16-year-old Girl with Cerebral Palsy Joins University of Pittsburgh Softball Team Through Team IMPACT

16-year-old Girl with Cerebral Palsy Joins University of Pittsburgh Softball Team Through Team IMPACT

A 16-year-old girl with cerebral palsy will join the championship University of Pittsburgh’s softball team, which recruited her through the Team IMPACT program.

New Panthers member Rylee DiTullio was accompanied by her parents and team coach Jodi Hermanek, along with school senior and infield player Olivia Gray, for her signing at a university “Draft Day” news conference on Jan. 21. Pittsburgh won its first Atlantic Coast Conference Coastal Division championship last year.

Although DiTullio won’t actively play in games, the full-fledged member will attend them and contribute in her own way. She’ll also be expected at practice sessions and all other team activities. Her signing-day itinerary was busy, with a team practice and dinner, the press conference, and a dance party, according to a team webpage.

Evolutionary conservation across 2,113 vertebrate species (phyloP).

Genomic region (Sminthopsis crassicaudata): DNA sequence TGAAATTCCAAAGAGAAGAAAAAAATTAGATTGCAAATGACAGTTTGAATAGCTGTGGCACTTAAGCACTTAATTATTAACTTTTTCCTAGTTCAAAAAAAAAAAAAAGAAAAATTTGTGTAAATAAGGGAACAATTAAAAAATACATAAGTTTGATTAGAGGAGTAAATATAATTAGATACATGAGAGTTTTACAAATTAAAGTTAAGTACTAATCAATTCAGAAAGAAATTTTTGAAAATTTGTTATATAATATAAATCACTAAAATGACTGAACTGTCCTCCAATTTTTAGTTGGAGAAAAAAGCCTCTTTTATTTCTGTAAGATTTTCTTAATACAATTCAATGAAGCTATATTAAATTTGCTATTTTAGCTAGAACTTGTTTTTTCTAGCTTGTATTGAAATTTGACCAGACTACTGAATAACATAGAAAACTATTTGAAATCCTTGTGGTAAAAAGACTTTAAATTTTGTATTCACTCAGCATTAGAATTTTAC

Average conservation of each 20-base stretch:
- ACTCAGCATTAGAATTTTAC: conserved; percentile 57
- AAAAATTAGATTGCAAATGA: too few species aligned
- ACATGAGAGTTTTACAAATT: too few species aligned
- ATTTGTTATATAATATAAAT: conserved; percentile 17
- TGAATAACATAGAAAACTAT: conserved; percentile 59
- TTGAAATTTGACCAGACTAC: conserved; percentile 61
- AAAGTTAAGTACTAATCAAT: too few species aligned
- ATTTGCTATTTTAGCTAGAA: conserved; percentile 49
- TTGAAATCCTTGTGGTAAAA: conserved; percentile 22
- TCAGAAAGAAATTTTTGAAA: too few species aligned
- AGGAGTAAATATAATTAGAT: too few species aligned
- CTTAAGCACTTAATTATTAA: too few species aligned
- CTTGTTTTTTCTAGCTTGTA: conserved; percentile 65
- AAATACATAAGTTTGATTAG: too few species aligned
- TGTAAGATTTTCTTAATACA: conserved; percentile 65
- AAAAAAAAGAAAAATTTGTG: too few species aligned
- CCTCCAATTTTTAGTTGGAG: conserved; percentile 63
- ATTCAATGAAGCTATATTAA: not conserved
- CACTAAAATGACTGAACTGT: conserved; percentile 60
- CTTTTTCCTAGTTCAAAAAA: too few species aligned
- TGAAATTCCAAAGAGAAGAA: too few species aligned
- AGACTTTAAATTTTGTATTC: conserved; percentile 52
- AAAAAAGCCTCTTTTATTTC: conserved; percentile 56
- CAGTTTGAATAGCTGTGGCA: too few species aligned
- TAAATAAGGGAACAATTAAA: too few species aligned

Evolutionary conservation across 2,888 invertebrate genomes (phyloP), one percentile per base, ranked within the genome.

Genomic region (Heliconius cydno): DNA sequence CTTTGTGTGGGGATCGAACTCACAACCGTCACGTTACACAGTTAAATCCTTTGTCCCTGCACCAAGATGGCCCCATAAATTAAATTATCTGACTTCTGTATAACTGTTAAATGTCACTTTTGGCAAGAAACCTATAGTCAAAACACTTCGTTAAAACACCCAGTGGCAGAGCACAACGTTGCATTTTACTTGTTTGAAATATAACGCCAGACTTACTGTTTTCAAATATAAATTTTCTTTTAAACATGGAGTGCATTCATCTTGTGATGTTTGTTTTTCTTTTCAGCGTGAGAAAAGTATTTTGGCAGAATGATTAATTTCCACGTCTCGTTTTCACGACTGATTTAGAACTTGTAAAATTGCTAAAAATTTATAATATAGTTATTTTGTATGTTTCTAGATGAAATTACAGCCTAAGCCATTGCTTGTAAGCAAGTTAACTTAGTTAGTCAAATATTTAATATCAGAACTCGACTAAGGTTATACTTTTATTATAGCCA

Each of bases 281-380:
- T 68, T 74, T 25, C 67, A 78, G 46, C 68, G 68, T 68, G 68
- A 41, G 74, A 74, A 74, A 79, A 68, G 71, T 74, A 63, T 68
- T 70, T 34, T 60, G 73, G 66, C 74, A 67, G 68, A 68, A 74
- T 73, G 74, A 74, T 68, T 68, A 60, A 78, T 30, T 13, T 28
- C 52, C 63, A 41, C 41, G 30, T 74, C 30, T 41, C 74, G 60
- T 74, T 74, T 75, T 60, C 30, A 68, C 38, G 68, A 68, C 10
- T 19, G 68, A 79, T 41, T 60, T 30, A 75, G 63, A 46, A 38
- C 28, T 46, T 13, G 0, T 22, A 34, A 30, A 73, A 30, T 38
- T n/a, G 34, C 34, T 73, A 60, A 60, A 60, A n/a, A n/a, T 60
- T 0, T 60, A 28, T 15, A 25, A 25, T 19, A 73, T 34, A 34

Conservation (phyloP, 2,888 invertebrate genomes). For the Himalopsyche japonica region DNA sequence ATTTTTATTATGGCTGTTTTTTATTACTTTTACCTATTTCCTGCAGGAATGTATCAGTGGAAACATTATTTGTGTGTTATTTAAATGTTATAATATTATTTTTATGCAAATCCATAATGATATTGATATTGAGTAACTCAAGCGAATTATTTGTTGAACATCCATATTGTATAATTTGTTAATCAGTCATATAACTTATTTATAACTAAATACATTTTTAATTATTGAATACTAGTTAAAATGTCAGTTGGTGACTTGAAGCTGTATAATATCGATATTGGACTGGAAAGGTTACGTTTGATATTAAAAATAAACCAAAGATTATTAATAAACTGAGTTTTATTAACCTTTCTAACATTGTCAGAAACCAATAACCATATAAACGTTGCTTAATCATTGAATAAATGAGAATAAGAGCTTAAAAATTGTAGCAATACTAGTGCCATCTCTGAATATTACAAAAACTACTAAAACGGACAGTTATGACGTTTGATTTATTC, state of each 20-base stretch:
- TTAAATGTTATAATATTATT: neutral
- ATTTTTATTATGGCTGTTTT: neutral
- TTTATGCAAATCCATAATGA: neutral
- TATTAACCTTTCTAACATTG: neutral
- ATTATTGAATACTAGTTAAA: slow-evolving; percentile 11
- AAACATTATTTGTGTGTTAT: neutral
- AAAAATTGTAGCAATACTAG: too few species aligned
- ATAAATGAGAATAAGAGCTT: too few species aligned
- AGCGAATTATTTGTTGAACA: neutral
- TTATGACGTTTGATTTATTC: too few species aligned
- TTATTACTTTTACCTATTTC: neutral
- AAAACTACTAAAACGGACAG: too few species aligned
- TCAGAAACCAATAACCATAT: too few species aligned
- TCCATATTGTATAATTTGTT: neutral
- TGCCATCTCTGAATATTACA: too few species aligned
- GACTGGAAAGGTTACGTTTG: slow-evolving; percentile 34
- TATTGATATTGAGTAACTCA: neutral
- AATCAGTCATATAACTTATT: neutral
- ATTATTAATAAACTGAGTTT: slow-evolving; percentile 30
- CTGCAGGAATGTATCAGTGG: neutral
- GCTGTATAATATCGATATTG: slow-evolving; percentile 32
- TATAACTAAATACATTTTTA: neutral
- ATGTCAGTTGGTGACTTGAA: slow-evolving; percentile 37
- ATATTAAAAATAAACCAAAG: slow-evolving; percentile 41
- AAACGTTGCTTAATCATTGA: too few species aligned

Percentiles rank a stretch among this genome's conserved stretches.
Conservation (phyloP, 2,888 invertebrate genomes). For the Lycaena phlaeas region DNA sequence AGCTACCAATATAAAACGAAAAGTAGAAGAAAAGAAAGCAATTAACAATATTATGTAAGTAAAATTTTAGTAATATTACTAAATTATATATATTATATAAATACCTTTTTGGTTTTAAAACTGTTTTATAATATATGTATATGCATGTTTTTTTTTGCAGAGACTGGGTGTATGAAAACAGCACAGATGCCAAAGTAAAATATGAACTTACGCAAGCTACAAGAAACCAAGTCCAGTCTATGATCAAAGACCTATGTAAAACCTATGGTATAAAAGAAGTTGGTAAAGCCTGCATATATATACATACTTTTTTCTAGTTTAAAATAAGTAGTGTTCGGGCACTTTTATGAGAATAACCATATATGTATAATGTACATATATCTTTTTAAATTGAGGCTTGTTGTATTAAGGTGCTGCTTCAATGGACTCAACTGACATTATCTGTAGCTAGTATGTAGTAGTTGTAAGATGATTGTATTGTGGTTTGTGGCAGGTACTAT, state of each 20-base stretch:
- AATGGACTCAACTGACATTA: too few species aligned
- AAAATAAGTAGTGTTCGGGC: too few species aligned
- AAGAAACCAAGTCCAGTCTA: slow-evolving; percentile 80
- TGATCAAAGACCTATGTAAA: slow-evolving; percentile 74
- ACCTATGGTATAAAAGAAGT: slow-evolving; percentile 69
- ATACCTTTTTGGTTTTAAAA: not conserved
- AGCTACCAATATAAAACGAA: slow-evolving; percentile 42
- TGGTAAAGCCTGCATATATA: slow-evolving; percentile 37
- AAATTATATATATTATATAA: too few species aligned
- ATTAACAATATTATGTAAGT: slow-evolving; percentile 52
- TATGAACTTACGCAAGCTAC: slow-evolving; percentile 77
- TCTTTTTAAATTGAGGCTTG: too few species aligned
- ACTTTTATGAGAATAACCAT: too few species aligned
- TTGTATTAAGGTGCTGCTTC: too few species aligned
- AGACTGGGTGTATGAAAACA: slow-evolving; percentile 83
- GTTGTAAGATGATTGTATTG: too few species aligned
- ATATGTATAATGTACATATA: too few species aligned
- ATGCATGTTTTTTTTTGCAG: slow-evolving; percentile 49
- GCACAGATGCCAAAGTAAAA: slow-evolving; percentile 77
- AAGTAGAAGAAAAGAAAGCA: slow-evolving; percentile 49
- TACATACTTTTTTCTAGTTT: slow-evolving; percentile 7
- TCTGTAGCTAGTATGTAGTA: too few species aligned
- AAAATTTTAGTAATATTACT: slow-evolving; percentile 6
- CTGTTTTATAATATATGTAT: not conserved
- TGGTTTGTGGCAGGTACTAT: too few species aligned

Born in Mars, Pennsylvania, DiTullio was diagnosed with cerebral palsy at a young age, and has two older siblings. The Pine-Richland High School student has been a member for a decade of the Miracle League, which serves individuals with disorders that typically cause them to be excluded, intentionally or not, from conventional baseball leagues.

Co-founded in 2011 by Jay Calnan and Dan Kraft, Team IMPACT is a national non-profit that links young people — from 5 to 15 years old, and facing serious or chronic disorders — with college sports teams near their homes. Participants can be drafted to any sport at any level, and remain with their respective teams until graduation, when they are celebrated for their accomplishments and overall team impact.

In the last eight years, the program has connected nearly 1,700 children with programs in more than 500 colleges and universities in 49 states, producing some 50,000 student athletes.

Participating athletic teams must commit to providing Team IMPACT youths with consistent and active socialization, on and off campus. Players are trained to be good role models to their new teammates. An overarching goal of the program is to help children with illnesses develop enduring friendships and life-changing results.

According to an article in The Pitt News, the University of Pittsburgh’s soccer team was matched in 2015 with Mario Norro, a then 11-year-old who had been diagnosed with acute lymphoblastic leukemia.

Other IMPACT and National College Athletics Association programs involved include University of Maryland baseballBabson College ice hockeyUniversity of Connecticut softball, and the Vanderbilt University spirit squad.